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We have just received the sad news of the death of Rifleman Albert Leddy who served in Italy and Austria with G Coy, 2nd Battalion London Irish Rifles before becoming a piper with the 1st Battalion in Italy.
Albert had written a little bit about his life in Liverpool prior to being called up:
“When I left school at the age of 14, I started work as a chandler’s boy going out with a horse and covered wagon selling soaps and washing powder and other cleaning materials in and around Liverpool. Then I went to work in a stable for a haulage firm near to Liverpool docks, then later I was sent to another stable to take out a pony and trap used for carrying small loads or the odd bale of cotton. I later went back to the other stable to work with a one-horse wagon working around Liverpool docks and railways. I finished working for them and went to work for a shipping butcher in Old Hall Street and supplied many of the big ships that came into Liverpool docks with meat, veg and fish.
In October 1942, when I turned eighteen, I received my calling up papers for military service…”
When Albert was called up, he was initially posted to the Royal Artillery before transferring to the Faughs in 1943 and then sent out to Italy to join the Irish Brigade as part of a reinforcement draft. He transferred with 2 LIR in the front line in April 1944 just before the final Cassino battles. From the Liri Valley, he journeyed with the London Irish to Trasimeno, Rome and Egypt, returning to Italy in September 1944 for the Gothic Line winter battles, manning the Senio riverbanks and joining the final Kangaroo Army advance through the Argenta Gap up to the river Po in April 1945.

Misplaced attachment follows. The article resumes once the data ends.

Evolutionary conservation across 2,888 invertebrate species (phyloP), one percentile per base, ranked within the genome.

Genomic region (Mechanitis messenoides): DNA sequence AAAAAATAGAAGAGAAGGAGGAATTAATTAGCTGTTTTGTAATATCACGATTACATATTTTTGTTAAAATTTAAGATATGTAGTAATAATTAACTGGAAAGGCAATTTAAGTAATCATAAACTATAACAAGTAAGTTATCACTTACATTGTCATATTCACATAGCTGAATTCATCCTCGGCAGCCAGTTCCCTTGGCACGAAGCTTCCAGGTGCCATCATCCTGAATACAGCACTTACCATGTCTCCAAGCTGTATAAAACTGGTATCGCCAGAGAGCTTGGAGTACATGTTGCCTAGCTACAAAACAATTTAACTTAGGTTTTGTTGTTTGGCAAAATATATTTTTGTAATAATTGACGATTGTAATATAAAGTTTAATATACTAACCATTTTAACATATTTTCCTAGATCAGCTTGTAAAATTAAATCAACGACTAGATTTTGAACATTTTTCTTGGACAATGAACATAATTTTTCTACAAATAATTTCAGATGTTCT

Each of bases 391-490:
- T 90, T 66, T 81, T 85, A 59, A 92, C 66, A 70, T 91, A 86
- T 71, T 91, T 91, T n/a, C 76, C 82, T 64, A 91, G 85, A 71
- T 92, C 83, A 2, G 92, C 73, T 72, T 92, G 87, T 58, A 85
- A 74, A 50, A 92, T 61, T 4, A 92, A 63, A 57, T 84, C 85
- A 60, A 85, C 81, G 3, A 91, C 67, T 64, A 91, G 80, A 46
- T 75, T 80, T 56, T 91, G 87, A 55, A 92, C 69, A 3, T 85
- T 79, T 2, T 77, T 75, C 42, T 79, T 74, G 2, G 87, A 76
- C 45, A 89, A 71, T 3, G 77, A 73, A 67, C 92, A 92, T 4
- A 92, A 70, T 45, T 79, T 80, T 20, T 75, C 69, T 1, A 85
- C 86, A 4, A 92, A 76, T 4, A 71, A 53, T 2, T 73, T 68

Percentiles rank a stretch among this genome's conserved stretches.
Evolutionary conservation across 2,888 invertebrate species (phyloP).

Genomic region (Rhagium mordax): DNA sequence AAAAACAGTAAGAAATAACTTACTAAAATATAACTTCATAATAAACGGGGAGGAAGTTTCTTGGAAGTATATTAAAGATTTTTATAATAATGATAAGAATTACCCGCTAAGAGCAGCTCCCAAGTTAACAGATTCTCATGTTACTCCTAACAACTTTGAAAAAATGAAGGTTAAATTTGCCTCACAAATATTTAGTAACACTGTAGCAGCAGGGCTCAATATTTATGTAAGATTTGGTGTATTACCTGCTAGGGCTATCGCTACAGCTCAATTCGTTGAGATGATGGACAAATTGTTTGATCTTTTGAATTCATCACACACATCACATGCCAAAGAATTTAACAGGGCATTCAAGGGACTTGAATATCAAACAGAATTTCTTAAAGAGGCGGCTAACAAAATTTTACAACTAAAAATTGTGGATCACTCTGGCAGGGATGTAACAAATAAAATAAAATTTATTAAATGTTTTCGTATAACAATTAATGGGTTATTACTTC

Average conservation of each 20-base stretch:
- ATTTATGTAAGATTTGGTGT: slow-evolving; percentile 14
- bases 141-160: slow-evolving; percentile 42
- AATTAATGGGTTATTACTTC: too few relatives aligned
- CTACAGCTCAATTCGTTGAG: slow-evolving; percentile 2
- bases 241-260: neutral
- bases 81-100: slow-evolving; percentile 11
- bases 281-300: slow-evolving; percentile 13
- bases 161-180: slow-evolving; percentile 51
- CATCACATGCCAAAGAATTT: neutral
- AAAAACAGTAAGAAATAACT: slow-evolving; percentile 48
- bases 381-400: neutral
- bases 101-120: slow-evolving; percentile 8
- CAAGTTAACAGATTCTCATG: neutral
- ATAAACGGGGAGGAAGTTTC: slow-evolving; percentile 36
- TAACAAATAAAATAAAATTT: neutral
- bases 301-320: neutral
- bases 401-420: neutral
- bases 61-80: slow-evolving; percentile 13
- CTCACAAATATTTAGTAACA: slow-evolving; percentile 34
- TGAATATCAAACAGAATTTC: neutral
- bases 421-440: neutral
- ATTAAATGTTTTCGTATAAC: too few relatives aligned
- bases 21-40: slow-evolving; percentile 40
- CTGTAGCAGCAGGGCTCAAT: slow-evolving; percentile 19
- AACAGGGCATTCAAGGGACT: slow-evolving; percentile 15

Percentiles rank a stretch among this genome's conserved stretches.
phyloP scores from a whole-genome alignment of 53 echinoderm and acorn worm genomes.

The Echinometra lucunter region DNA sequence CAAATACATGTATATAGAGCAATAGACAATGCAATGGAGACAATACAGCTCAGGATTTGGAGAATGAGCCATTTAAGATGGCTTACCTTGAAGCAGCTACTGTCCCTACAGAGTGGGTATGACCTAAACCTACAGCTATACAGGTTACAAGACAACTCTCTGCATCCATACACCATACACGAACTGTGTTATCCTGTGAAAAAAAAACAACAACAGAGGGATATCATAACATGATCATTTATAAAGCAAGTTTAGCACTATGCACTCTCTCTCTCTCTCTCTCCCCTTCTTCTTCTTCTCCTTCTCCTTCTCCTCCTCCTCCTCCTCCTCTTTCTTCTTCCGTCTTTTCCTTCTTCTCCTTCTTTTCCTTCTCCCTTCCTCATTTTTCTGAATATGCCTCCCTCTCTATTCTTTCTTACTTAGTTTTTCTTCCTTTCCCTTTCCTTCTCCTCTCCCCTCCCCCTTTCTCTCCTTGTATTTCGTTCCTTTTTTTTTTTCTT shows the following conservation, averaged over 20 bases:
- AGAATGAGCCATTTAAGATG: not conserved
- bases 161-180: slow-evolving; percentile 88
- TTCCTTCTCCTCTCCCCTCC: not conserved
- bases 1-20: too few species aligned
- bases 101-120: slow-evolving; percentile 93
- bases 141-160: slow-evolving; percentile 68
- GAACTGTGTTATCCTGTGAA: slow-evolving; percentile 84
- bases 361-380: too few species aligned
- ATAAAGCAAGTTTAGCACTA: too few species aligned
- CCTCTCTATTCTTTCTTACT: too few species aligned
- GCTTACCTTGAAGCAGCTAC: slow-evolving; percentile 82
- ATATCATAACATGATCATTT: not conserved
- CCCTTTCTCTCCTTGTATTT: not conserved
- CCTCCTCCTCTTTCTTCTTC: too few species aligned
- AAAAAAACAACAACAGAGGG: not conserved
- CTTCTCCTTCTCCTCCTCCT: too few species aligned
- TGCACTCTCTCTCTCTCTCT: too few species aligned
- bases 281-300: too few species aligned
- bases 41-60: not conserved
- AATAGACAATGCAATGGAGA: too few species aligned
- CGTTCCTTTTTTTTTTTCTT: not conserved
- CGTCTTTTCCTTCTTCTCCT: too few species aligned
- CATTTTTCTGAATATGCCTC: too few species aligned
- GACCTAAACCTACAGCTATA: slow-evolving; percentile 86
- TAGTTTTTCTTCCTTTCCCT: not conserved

After seven months of rest in Austria, in early 1946, he transferred to 1 LIR, who were then based near Trieste and, there, he learnt to play the pipes. Piper Albert Leddy was de-mobbed from Italy in 1947.
His son, David Leddy, wrote to us to tell us more about his father:
“He was still playing the pipes as late as the last New Year (2020/21) to his fellow residents at his care home. He was really pleased with the pipers’ cap badge that the LIR sent to him and wore it with pride. My grandfather was a coal merchant in Liverpool just before the war and I understand that my father was his pony wagon driver, assisting him to deliver coal. After the war, my father moved to Warwick to live with his brother (Ted) and went to work in the motor industry. At first, he worked at the Ford Foundry in Leamington Spa for a short period, then moved to Coventry to join the Standard Motor Company producing cars. He moved back to Ford and later went again to work for the Standard Motor Company where he stayed for 21 years and, there, joined the works band, the Standard Triumph Pipe Band, with whom he played for many years.”
Albert was 97 years of age. A full, long life indeed !!
Faugh a Ballagh !